Ever wondered what all that information on your OSB sheathing panel means? That information is vital to construction professionals and helps them to understand how to store and use the material. Here’s a rundown of what the grade stamp on Norbord products represents.
Some grade stamps will have information relevant to the country which has not been included here.
- Norbord company logo.
- APA is a third party quality control nonprofit trade association that represents US and Canadian manufacturers of structural engineered wood products.
- Panel Grade – The panel grade can be either RATED SHEATHING or STURD-I-FLOOR. Rated Sheathing OSB panels are for Roofs and Walls. Sturd-I-Floor indicates a sub-floor end use.
- Span Rating – Refers to the maximum center to center support spacing when panels are installed during typical construction. The first number indicates roof and wall support spacing. The second number is for floors (2 layers may be required to meet code). Sturd-I-Floor grade stamp will only display one number that indicates maximum joist spacing.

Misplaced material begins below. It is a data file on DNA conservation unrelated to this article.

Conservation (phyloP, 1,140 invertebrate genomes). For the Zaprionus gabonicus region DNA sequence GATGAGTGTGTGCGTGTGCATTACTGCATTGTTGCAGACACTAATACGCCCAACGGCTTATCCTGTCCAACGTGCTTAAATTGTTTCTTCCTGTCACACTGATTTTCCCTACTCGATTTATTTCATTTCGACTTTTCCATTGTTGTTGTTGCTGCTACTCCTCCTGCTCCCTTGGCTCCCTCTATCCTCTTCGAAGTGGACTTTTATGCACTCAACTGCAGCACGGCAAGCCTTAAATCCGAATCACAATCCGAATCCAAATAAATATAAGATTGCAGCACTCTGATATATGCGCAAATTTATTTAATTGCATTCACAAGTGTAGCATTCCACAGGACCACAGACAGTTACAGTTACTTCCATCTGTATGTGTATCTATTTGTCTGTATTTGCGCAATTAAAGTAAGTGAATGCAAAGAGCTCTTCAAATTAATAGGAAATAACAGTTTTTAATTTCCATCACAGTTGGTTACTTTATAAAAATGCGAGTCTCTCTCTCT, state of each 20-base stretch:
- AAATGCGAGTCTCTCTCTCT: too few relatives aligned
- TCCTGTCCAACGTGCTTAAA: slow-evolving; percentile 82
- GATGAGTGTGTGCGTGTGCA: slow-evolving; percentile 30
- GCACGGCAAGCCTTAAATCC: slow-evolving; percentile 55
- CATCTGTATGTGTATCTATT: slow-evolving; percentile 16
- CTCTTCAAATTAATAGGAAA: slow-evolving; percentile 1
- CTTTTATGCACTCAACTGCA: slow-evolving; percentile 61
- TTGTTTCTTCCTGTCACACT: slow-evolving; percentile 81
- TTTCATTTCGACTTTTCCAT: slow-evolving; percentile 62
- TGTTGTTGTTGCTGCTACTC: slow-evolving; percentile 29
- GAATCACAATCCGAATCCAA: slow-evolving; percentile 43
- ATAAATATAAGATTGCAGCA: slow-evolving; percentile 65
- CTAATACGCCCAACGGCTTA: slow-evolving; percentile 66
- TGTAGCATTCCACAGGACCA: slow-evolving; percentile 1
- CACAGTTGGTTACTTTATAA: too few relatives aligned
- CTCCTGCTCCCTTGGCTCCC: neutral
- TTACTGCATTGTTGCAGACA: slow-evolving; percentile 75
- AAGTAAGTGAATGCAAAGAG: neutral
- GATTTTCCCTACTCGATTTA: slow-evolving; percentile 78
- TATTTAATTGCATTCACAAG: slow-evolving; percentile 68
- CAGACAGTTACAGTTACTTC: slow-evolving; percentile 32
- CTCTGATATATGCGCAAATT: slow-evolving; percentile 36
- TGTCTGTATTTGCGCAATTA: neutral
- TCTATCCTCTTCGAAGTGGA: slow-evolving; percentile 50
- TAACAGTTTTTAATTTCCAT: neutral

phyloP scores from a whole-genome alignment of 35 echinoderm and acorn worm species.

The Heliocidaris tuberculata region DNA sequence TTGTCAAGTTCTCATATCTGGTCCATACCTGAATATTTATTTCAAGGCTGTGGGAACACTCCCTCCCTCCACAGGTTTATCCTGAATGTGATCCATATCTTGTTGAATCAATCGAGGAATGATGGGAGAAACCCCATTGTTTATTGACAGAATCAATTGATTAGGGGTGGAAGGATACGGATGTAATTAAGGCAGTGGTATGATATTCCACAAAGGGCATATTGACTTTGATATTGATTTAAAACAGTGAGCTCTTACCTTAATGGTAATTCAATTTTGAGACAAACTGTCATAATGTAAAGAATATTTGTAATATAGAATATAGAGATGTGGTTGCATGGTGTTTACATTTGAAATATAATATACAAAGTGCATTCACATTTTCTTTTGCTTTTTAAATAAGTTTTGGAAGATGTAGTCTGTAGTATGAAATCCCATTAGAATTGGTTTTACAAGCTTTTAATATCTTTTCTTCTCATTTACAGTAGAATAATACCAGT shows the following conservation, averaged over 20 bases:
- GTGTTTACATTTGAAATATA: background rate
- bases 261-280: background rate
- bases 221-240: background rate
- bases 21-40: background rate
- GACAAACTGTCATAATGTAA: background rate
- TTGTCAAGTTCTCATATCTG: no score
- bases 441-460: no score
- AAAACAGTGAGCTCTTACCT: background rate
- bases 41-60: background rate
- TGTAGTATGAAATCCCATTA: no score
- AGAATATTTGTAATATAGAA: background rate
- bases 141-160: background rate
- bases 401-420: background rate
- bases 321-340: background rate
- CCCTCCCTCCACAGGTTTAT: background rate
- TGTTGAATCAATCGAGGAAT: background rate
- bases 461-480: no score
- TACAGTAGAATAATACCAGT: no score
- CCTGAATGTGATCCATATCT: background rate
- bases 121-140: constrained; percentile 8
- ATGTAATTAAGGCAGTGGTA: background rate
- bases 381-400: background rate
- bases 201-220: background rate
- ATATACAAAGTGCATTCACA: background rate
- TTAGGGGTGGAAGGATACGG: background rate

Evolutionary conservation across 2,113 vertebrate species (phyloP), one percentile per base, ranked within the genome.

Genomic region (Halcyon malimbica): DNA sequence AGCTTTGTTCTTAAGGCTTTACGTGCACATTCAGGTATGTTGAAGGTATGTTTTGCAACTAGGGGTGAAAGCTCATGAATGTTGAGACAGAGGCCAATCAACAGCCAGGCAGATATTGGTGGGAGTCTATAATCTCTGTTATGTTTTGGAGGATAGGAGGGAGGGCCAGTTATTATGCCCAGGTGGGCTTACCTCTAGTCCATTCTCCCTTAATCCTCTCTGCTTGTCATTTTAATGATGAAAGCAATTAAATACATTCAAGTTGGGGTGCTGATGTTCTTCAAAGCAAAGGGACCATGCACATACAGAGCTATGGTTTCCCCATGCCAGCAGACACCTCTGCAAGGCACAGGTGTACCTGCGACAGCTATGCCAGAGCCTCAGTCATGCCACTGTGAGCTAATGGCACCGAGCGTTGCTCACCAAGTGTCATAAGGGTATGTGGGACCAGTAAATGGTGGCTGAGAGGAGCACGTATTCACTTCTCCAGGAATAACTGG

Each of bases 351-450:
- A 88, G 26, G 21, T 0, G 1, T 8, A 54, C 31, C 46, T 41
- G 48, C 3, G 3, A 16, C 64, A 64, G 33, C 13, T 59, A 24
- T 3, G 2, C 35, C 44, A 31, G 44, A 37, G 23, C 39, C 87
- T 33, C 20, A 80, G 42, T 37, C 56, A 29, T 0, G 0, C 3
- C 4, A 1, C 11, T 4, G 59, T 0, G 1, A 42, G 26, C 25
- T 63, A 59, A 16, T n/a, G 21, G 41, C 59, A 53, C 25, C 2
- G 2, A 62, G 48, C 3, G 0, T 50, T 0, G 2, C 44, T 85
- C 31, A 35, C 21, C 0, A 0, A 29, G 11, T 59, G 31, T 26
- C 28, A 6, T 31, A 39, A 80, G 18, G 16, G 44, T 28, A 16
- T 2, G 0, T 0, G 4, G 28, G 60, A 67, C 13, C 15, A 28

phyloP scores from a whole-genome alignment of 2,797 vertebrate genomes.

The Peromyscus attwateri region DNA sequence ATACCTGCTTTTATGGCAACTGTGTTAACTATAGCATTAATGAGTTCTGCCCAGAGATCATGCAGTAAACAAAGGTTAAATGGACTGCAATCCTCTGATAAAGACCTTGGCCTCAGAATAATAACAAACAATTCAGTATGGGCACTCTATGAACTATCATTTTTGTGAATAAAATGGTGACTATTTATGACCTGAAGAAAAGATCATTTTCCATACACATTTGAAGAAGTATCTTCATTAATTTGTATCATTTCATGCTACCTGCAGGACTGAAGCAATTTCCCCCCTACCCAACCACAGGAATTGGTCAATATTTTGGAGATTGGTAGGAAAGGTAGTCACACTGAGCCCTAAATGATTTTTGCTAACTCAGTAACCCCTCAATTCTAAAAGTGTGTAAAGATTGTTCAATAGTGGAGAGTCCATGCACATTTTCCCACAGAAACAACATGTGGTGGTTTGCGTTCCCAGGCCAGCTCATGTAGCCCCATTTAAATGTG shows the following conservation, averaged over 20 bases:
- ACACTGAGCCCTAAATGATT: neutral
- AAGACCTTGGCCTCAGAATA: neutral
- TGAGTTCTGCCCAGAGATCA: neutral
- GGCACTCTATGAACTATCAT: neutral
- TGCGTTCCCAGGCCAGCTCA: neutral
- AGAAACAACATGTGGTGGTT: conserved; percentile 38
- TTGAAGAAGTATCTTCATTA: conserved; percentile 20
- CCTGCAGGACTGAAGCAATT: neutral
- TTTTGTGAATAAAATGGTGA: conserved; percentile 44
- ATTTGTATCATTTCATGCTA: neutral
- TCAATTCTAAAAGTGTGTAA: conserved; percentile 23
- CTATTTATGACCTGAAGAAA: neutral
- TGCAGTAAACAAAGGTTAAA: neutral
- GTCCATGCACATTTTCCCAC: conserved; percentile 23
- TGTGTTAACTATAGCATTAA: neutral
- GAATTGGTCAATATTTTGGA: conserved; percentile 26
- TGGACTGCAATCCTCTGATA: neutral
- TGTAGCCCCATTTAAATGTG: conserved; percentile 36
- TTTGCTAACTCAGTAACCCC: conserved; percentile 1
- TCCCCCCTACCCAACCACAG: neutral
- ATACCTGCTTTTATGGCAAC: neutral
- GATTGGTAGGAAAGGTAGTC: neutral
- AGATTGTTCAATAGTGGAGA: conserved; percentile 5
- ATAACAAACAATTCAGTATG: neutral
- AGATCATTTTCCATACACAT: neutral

- Sized for spacing – panels are manufactured to allow for the required 1/8” spacing along edges.
- An Exposure 1 Bond Classification indicates that panels will withstand normal construction delays and structural properties will not be affected.
- Thickness of the Panel.
- PS2 10 refers to the U.S. Voluntary Product Standard. It is a Performance Standard for wood-based structural used panels.
- HUD/FHA Recognition.
- Thickness Category.
- The strength Axis indicates the direction of the board that has the most strength. When installing subfloor and roofing, the panels must be installed with the strength axis perpendicular to the supports. When installing walls, the strength axis can run either vertically or horizontally to supports.
Mill Number – each mill that is located in North America has a dedicated mill number, date and shift code. This allows the inspector to easily identify where and when the OSB board was manufactured.